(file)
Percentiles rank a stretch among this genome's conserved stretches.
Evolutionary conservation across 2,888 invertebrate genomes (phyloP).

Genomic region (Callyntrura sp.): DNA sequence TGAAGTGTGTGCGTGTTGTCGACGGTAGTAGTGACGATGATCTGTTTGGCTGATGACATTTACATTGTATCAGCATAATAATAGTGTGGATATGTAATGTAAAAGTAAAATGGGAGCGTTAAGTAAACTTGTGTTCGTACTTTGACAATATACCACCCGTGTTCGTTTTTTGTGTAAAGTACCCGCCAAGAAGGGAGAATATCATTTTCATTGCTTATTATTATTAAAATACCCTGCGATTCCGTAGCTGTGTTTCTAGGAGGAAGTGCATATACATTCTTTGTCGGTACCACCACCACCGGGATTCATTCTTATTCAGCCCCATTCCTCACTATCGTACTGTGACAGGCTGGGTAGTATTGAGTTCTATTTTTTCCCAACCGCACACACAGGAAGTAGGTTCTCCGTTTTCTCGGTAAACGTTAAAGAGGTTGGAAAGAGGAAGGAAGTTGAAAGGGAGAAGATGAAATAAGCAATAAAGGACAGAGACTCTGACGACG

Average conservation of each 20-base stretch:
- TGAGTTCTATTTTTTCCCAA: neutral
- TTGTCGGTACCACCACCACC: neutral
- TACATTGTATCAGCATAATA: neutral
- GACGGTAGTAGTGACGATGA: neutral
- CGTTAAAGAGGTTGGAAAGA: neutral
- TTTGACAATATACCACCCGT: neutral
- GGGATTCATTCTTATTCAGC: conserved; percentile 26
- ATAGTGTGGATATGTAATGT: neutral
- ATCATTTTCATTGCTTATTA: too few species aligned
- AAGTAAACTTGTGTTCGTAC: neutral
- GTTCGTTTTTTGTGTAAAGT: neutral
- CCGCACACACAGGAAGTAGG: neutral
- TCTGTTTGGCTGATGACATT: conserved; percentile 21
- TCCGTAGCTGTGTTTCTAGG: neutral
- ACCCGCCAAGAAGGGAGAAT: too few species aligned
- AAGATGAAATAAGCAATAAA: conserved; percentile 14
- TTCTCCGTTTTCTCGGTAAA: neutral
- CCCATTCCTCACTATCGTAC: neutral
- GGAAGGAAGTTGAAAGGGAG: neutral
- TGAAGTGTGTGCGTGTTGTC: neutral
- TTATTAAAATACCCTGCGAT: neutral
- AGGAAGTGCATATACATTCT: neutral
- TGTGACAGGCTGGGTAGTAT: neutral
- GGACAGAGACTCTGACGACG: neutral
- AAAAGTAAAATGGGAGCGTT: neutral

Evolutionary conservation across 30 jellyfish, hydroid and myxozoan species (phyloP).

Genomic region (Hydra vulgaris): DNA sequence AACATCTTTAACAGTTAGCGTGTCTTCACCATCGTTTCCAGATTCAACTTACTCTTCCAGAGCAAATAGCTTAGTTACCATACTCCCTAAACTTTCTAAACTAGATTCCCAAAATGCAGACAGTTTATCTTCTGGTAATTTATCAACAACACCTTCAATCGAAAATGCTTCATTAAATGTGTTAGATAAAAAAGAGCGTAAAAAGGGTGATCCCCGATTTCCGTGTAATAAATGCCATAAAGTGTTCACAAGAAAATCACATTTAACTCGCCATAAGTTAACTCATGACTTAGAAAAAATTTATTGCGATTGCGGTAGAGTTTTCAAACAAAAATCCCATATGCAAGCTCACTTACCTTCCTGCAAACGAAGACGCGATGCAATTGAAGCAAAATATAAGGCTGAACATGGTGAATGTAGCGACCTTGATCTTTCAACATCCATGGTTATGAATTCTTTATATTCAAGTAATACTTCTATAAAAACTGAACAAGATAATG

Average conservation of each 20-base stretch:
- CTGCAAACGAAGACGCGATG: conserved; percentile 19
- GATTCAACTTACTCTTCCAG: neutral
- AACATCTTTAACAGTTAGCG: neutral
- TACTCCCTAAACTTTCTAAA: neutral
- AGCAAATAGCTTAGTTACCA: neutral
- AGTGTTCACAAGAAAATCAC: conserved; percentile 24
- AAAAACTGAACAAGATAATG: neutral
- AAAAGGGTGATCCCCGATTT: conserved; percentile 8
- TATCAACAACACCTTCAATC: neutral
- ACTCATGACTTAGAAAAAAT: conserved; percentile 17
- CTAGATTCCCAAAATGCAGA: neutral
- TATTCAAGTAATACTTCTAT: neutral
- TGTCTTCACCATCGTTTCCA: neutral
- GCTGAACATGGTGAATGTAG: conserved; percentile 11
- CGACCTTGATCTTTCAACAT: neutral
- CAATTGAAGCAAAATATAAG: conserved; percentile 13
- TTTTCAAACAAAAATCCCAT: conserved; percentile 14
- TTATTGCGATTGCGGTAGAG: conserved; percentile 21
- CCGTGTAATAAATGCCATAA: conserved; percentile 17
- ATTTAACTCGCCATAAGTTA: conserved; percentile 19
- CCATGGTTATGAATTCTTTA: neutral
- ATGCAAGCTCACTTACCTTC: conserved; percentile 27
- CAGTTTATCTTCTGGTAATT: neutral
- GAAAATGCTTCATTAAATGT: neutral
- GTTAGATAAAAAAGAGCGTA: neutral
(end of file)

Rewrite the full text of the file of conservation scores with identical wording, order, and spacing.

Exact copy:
Percentiles rank a stretch among this genome's conserved stretches.
Evolutionary conservation across 2,888 invertebrate genomes (phyloP).

Genomic region (Callyntrura sp.): DNA sequence TGAAGTGTGTGCGTGTTGTCGACGGTAGTAGTGACGATGATCTGTTTGGCTGATGACATTTACATTGTATCAGCATAATAATAGTGTGGATATGTAATGTAAAAGTAAAATGGGAGCGTTAAGTAAACTTGTGTTCGTACTTTGACAATATACCACCCGTGTTCGTTTTTTGTGTAAAGTACCCGCCAAGAAGGGAGAATATCATTTTCATTGCTTATTATTATTAAAATACCCTGCGATTCCGTAGCTGTGTTTCTAGGAGGAAGTGCATATACATTCTTTGTCGGTACCACCACCACCGGGATTCATTCTTATTCAGCCCCATTCCTCACTATCGTACTGTGACAGGCTGGGTAGTATTGAGTTCTATTTTTTCCCAACCGCACACACAGGAAGTAGGTTCTCCGTTTTCTCGGTAAACGTTAAAGAGGTTGGAAAGAGGAAGGAAGTTGAAAGGGAGAAGATGAAATAAGCAATAAAGGACAGAGACTCTGACGACG

Average conservation of each 20-base stretch:
- TGAGTTCTATTTTTTCCCAA: neutral
- TTGTCGGTACCACCACCACC: neutral
- TACATTGTATCAGCATAATA: neutral
- GACGGTAGTAGTGACGATGA: neutral
- CGTTAAAGAGGTTGGAAAGA: neutral
- TTTGACAATATACCACCCGT: neutral
- GGGATTCATTCTTATTCAGC: conserved; percentile 26
- ATAGTGTGGATATGTAATGT: neutral
- ATCATTTTCATTGCTTATTA: too few species aligned
- AAGTAAACTTGTGTTCGTAC: neutral
- GTTCGTTTTTTGTGTAAAGT: neutral
- CCGCACACACAGGAAGTAGG: neutral
- TCTGTTTGGCTGATGACATT: conserved; percentile 21
- TCCGTAGCTGTGTTTCTAGG: neutral
- ACCCGCCAAGAAGGGAGAAT: too few species aligned
- AAGATGAAATAAGCAATAAA: conserved; percentile 14
- TTCTCCGTTTTCTCGGTAAA: neutral
- CCCATTCCTCACTATCGTAC: neutral
- GGAAGGAAGTTGAAAGGGAG: neutral
- TGAAGTGTGTGCGTGTTGTC: neutral
- TTATTAAAATACCCTGCGAT: neutral
- AGGAAGTGCATATACATTCT: neutral
- TGTGACAGGCTGGGTAGTAT: neutral
- GGACAGAGACTCTGACGACG: neutral
- AAAAGTAAAATGGGAGCGTT: neutral

Evolutionary conservation across 30 jellyfish, hydroid and myxozoan species (phyloP).

Genomic region (Hydra vulgaris): DNA sequence AACATCTTTAACAGTTAGCGTGTCTTCACCATCGTTTCCAGATTCAACTTACTCTTCCAGAGCAAATAGCTTAGTTACCATACTCCCTAAACTTTCTAAACTAGATTCCCAAAATGCAGACAGTTTATCTTCTGGTAATTTATCAACAACACCTTCAATCGAAAATGCTTCATTAAATGTGTTAGATAAAAAAGAGCGTAAAAAGGGTGATCCCCGATTTCCGTGTAATAAATGCCATAAAGTGTTCACAAGAAAATCACATTTAACTCGCCATAAGTTAACTCATGACTTAGAAAAAATTTATTGCGATTGCGGTAGAGTTTTCAAACAAAAATCCCATATGCAAGCTCACTTACCTTCCTGCAAACGAAGACGCGATGCAATTGAAGCAAAATATAAGGCTGAACATGGTGAATGTAGCGACCTTGATCTTTCAACATCCATGGTTATGAATTCTTTATATTCAAGTAATACTTCTATAAAAACTGAACAAGATAATG

Average conservation of each 20-base stretch:
- CTGCAAACGAAGACGCGATG: conserved; percentile 19
- GATTCAACTTACTCTTCCAG: neutral
- AACATCTTTAACAGTTAGCG: neutral
- TACTCCCTAAACTTTCTAAA: neutral
- AGCAAATAGCTTAGTTACCA: neutral
- AGTGTTCACAAGAAAATCAC: conserved; percentile 24
- AAAAACTGAACAAGATAATG: neutral
- AAAAGGGTGATCCCCGATTT: conserved; percentile 8
- TATCAACAACACCTTCAATC: neutral
- ACTCATGACTTAGAAAAAAT: conserved; percentile 17
- CTAGATTCCCAAAATGCAGA: neutral
- TATTCAAGTAATACTTCTAT: neutral
- TGTCTTCACCATCGTTTCCA: neutral
- GCTGAACATGGTGAATGTAG: conserved; percentile 11
- CGACCTTGATCTTTCAACAT: neutral
- CAATTGAAGCAAAATATAAG: conserved; percentile 13
- TTTTCAAACAAAAATCCCAT: conserved; percentile 14
- TTATTGCGATTGCGGTAGAG: conserved; percentile 21
- CCGTGTAATAAATGCCATAA: conserved; percentile 17
- ATTTAACTCGCCATAAGTTA: conserved; percentile 19
- CCATGGTTATGAATTCTTTA: neutral
- ATGCAAGCTCACTTACCTTC: conserved; percentile 27
- CAGTTTATCTTCTGGTAATT: neutral
- GAAAATGCTTCATTAAATGT: neutral
- GTTAGATAAAAAAGAGCGTA: neutral